had a blog all ready to roll. It had to do with how people at clubs can be difficult, and talked about a recent fissure we suffered. There is also a club in town where a member got pissed, came back in with his key and tore out all the bridges he’d built. Yes, it was a nice angry blog about leaving with dignity (and not letting the door hit you in the ass).
But then we had a scratch ops session at the club Thanksgiving Eve.
Normally the guys like running under warrants. Track warrants tell you what to do and where to go. They are very easy. However, I like Time Table and Train Order. I haven’t gone into TT&TO in depth here yet (oh, but I will). Let’s just say that, in that system, the engineers have to use their brains and think way ahead to figure out where everyone will be. And running an extra (a train not on the schedule) is like being Tom Cruise wiggling around lasers in some spy movie. It’s tough to do and requires understanding that most operators are uncomfortable with.
But for our special Turkey Trot day, the guys gave in and did it.
We run on a full timetable this way, with all meets hard (unless both crews agree to another meet point). And without a dispatcher, it means I can run trains too.
So, my blog of the event (HERE) chatted about all the dangers we faced (especially when my ore train broke away on a stiff grade). But the thing was, I realized that for all the hiccups and goofs, I was running with a group of friends. I think that in a little way, they were humoring me and my love of TT&TO by running that system. Everyone stayed to the end and we ran a lot of extras.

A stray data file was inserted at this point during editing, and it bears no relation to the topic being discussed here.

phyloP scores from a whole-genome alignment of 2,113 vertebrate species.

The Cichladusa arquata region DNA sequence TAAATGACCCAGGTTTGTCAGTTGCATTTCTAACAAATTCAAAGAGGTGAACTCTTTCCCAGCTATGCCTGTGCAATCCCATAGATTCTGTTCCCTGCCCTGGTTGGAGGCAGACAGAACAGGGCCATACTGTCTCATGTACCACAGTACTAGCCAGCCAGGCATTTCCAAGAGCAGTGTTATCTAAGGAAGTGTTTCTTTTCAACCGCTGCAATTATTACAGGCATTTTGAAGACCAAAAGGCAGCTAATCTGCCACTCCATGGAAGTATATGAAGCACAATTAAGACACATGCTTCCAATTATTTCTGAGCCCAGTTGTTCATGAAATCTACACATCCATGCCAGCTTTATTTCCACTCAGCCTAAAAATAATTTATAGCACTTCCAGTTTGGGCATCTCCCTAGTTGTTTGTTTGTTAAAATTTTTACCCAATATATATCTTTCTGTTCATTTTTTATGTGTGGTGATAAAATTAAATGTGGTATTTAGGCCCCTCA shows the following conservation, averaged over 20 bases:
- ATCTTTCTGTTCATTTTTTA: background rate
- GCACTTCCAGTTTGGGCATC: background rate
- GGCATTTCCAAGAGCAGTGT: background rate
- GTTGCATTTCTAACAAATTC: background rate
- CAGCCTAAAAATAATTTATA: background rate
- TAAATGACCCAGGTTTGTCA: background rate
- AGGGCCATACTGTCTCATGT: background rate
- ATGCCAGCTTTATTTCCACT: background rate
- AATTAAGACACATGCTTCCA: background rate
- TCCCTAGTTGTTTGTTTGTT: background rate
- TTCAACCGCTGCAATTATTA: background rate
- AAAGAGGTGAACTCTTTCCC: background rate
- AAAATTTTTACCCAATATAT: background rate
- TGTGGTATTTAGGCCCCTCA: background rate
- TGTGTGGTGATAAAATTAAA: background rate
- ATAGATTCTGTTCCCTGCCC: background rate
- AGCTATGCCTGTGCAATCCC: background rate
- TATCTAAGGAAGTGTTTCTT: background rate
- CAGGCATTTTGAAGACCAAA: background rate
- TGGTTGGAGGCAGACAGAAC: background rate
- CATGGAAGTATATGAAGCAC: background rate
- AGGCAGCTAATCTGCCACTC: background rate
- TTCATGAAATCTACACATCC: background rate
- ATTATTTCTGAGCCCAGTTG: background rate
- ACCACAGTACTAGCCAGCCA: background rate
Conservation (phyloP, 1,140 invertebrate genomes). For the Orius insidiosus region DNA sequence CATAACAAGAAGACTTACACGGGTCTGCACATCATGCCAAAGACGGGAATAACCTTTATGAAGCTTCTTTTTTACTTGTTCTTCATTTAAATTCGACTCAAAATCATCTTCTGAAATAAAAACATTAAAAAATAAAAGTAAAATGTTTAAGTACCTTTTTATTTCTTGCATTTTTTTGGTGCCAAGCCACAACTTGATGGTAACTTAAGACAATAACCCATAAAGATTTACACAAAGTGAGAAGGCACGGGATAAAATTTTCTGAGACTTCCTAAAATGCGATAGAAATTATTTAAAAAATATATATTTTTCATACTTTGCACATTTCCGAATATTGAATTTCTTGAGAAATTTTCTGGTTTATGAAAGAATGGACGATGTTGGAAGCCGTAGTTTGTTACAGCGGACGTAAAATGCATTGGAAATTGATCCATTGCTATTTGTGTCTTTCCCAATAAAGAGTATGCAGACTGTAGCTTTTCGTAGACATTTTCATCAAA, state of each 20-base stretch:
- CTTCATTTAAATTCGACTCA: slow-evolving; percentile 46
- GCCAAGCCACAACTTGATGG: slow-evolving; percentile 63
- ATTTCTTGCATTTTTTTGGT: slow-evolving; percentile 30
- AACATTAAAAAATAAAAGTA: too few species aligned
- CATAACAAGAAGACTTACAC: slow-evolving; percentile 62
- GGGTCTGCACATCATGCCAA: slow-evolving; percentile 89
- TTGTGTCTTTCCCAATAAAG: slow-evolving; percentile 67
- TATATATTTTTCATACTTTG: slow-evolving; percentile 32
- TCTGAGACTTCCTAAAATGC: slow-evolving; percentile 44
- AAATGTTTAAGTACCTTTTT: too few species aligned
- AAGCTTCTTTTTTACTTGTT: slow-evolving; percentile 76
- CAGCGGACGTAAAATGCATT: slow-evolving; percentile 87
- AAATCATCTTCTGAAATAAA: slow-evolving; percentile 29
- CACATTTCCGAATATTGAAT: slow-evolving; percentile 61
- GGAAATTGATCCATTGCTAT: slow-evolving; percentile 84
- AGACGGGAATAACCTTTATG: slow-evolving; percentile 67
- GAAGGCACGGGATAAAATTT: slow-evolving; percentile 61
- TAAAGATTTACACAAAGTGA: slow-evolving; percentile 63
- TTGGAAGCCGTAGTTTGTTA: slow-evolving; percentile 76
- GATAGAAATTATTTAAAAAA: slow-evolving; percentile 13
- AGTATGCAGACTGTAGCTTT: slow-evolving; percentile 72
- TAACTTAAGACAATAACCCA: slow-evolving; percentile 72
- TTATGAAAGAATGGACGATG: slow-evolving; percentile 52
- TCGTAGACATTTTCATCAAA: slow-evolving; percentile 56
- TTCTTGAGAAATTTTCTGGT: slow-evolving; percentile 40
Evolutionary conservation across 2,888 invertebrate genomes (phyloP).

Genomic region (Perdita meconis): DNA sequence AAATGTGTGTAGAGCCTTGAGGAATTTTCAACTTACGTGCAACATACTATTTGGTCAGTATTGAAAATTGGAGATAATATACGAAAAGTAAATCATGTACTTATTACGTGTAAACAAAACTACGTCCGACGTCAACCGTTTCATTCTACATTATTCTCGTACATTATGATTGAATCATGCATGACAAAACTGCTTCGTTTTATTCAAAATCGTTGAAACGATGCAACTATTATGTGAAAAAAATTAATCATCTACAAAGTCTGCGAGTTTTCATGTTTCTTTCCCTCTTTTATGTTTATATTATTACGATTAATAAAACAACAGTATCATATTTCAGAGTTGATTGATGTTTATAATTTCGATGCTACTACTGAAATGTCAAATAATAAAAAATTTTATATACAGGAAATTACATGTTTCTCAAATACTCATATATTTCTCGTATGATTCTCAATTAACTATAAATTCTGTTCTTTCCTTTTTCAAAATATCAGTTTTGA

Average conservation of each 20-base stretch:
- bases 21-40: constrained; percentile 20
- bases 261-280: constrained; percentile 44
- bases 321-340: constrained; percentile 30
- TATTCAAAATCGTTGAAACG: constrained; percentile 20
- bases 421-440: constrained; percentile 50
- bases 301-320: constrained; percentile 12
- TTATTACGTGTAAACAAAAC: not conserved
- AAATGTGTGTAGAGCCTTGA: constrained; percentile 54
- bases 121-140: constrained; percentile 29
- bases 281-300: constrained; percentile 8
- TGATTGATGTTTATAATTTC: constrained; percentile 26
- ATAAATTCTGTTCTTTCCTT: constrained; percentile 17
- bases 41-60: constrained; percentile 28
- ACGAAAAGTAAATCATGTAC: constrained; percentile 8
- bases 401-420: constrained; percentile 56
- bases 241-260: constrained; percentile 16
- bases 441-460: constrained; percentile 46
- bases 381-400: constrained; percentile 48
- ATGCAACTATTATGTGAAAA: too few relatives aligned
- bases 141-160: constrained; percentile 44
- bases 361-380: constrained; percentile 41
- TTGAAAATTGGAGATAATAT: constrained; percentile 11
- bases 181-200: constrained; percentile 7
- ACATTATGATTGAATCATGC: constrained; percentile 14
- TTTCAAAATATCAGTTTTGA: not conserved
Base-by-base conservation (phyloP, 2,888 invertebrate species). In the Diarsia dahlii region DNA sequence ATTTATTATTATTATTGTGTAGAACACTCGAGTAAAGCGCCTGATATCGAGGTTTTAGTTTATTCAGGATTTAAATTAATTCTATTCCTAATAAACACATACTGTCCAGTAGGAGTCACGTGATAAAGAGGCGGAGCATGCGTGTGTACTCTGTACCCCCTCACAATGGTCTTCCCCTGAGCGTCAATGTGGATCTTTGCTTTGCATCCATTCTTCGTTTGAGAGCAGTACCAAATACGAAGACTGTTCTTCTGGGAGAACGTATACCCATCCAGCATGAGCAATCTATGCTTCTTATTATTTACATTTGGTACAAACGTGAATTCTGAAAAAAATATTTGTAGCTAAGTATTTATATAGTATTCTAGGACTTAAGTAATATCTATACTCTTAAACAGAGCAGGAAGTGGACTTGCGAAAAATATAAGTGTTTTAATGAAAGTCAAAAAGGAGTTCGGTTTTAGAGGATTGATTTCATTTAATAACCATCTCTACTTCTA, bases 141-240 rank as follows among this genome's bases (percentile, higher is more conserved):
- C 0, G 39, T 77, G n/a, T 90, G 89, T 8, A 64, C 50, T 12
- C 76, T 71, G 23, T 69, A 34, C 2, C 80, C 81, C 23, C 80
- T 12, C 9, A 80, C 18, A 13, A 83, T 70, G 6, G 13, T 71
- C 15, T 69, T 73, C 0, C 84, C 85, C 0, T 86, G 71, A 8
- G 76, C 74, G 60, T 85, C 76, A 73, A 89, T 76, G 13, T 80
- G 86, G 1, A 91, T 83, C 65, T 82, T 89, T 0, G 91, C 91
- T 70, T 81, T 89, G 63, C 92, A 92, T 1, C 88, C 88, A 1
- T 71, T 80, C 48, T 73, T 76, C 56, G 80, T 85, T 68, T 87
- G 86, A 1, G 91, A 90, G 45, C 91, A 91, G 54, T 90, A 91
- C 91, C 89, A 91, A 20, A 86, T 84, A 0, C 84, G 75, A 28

That’s the thing (as we digest our Thanksgiving Turkey and count our blessings) – I’m a member of a great club with lots of people who are interested in trains and enjoy each other’s company. Sure, we’ve had riffs. But generally everyone works together on the various projects and supports each other. There are a lot of modelers who don’t have access to any club, or are members of a club that doesn’t operate. Sure, I had to build this club’s operations up from scratch, but we’ve been operating for twenty year now. And this club has gotten me in touch with so many other modelers/operators. Through it, I’m a regular at the West Virginia Northern, the Virginia South Western, the Pittsburgh and West Virginia, the Lehigh, Monongahela & Ohio (my club road), the Tuscarora Branch Line, the Cuesta Grade (when I return it to operations), the Tipton and Lake Erie, the WAZU (God knows what it stands for), the Florida East Coast and the Western Bay. I also need to start returning the La Mesa Club (in San Diego).
That represents a lot of people who invite me to their sessions. That’s a lot of friendships and a lot of support. So yes, every now and then, you are going to get a bad apple, someone who ticks you off. But for the most part, I’m thankful for all the fun running I’ve been a part of over the years.
If you are a lone wolf, look for clubs in your area. Sure, you’ll hear the stale old jokes over and over. People will get sick and die. They’ll borrow money and stiff you. They’ll leave turnouts open or talk politics when they should be talking shop. But yes, they’ll be there for you and you’ll get a lot of scale miles under your drivers.
So be thankful for your friends. Run trains. Respect their equipment. Help them when they derail and point out mistakes they are about to make. Listen when they talk and laugh at the jokes. And always run that extra train, if only to give the late runners someone to meet.
Have fun and be thankful for it!
Three trains wedging into a siding (with me just around the corner). In about five minutes from now, I’ll suffer that inopportune coupler failure. (Photo: John DeVasto)